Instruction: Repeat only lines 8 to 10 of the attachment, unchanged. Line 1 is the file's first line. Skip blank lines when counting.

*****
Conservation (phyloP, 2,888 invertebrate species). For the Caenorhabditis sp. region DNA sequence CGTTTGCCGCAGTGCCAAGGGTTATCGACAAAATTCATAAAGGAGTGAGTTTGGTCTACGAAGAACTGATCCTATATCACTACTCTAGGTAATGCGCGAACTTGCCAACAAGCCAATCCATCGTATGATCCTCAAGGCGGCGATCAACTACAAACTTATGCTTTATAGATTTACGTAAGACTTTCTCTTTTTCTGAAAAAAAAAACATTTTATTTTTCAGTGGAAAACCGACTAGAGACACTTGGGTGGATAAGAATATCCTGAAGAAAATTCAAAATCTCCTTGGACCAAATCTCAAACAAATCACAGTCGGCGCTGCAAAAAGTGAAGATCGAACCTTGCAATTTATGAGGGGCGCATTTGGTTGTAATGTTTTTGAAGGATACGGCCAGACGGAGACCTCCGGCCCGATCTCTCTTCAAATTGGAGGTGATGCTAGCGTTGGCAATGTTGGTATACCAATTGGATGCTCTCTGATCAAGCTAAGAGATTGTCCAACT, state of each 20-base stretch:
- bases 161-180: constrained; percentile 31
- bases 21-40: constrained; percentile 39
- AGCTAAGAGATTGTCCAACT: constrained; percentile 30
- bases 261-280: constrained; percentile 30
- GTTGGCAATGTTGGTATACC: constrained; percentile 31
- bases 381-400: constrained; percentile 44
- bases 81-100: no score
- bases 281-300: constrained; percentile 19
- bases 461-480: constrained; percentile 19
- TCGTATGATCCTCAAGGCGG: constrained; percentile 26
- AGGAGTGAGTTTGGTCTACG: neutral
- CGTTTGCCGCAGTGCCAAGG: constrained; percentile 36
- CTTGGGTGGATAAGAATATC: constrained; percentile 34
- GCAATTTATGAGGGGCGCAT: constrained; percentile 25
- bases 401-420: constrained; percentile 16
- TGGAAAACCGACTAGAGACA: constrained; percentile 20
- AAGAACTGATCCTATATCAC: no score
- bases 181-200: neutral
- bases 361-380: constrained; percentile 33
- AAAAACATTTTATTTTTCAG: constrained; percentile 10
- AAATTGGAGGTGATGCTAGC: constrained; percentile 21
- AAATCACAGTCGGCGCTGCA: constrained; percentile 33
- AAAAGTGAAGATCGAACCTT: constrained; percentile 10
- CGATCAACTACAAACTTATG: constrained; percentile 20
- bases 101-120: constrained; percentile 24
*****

- bases 81-100: no score
- bases 281-300: constrained; percentile 19
- bases 461-480: constrained; percentile 19